The Shrine at Sabarimala is one of the holiest temples for Hindus. For centuries women between the ages of 10 and 50 are not allowed to worship Lord Ayyappa, the deity of the shrine. The reason given is that the Lord was celibate. Hence no women should be allowed to enter the holy Shrine. Last year in a landmark judgment by a five-member bench with a 4-1 judgment, the Supreme Court struck down this practice and allowed women of all ages to enter the temple to pray and worship. The BBC has reported that a larger bench would hear the matter.

Hindu fanatics

This ruling incensed Hindu fanatics who filed a review petition in the supreme court. Over 40 petitions were asking for a review. The supreme court clubbed all of the petitions and constituted a five-member bench to decide on the issue. People were expecting a quick judgment from Justice Gogoi, who is retiring this month.

The Supreme Court has not set aside the earlier judgment, but it has widened the scope of judicial intervention. It has constituted a seven-member bench that will hear the case.

The supreme court has also indicated that the hearing will not be confined only to the Sabarimala temple but will cover practices indulged in by Muslims, Bohra community, Hindus, and Parsis as well.

A broader scope of the new bench

The bench will review the earlier judgment that allowed women to enter the holy shrine. It will also examine and adjugate on religious practices that mitigate against women's self-respect of other religions. The bench will now examine the rights of Parsi women who are denied entry into the fire temple and the Tower of silence in case they marry a person outside their religion.

It will also examine the practice of the Bohra Muslim community on mutilating the genital organs of women as well as the entry of women in the Masjid. This has been reported by Nerws18.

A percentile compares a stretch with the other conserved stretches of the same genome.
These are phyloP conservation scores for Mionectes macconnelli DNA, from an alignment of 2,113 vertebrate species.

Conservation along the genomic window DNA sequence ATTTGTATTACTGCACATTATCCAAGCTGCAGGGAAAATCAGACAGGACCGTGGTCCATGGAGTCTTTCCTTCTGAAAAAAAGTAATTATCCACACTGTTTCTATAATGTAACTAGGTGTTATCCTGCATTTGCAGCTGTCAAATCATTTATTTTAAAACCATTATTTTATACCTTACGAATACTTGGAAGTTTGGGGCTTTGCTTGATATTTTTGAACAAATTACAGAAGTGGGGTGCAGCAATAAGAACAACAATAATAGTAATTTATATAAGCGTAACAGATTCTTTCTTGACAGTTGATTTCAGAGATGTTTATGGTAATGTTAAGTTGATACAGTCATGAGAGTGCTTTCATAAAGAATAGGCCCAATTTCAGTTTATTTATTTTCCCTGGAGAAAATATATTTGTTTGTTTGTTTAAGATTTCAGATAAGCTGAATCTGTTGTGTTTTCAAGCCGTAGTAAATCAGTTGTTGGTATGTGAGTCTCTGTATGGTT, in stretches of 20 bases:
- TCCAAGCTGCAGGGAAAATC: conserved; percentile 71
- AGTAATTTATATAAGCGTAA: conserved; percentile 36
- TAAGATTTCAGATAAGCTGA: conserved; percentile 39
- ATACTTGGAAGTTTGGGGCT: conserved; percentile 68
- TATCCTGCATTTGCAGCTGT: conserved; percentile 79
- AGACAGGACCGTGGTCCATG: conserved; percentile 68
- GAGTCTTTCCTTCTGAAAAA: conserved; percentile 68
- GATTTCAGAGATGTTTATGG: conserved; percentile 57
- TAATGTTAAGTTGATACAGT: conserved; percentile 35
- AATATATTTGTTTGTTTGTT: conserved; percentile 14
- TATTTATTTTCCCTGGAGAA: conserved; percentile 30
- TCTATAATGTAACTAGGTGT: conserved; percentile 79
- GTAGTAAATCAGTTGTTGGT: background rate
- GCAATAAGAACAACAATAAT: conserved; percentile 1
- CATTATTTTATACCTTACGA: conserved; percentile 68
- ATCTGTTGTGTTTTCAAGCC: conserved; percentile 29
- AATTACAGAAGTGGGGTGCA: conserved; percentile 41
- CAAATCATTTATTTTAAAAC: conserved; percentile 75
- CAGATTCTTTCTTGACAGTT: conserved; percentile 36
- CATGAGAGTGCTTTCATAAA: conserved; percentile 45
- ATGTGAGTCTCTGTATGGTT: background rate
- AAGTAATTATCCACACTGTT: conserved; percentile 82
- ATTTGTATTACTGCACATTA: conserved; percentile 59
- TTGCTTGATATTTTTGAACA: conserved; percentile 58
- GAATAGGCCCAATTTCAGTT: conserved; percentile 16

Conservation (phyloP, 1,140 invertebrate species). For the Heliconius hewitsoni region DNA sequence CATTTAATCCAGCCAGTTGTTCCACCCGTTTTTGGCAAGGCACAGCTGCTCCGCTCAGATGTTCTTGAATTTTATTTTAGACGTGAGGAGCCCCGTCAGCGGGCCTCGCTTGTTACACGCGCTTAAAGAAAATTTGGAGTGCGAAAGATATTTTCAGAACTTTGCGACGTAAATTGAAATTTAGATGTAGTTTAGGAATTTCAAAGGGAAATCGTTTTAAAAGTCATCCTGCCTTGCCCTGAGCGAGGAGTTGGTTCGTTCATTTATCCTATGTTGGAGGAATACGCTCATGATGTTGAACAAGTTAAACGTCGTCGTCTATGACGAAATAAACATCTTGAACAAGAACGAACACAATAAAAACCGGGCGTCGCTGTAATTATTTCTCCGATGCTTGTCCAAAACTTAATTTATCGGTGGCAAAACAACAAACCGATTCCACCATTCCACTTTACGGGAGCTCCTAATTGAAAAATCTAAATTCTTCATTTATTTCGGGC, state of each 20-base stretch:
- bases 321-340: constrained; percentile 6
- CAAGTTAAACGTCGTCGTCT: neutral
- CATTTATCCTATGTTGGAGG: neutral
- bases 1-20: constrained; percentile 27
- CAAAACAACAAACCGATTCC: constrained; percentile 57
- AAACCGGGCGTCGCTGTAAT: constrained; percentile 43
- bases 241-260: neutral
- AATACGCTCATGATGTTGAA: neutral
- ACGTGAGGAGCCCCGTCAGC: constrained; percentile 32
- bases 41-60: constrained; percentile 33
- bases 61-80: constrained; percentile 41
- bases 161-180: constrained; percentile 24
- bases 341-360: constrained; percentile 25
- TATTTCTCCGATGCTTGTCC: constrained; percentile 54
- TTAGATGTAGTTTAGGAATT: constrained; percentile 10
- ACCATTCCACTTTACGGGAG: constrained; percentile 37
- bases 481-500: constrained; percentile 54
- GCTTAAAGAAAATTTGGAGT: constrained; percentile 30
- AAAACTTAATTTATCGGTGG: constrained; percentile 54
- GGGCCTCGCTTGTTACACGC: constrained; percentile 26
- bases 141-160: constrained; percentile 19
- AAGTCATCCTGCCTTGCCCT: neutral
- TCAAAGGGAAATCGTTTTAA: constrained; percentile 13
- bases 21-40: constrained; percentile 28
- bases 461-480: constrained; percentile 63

The bench will also examine practices of the Hindus and Jains which have religious sanctity and are detrimental to the rights of women. The bench will examine all these discriminations which are not in consonance with the guarantee of equality for all women and men in all spheres of life.

The constitution of this bench is nothing short of revolutionary.

It is a pity that such an important bench to examine discrimination against women in India has been constituted after 72 years of independence. This action of the Supreme Court should have been completed much earlier.

Hindu reforms

The reforms in Hinduism commenced during the days of the Raj when various practices like Sati and child marriage were banned. The Indian Constitution grants the right to life and equality. Most of these practices indulged in by the various religious sects are against the spirit of the constitution.

The bench has not yet been constituted, and perhaps it may take a year or two before it can give its decision. However, it must be borne in mind that the Supreme Court gave judgment in the Ayodhya case within 70 days by hearing the case on a daily basis.

Similarly, there is a case to examine the entire gamut of religious practices of all the Hindus, Muslims, and Parsis and give an expeditious decision. A decision of the bench will go a long way in restoring the rights of Indian women of all religions.

The Modi government is a government with a difference, and a lot of good has happened during its tenure. The government has also committed to bringing Muslim personal law within the ambit of the Indian Constitution by banning polygamy. The Modi government has already banned triple talaq( instant divorce), and there is every hope the Supreme Court will soon adjudicate on the status of women in India

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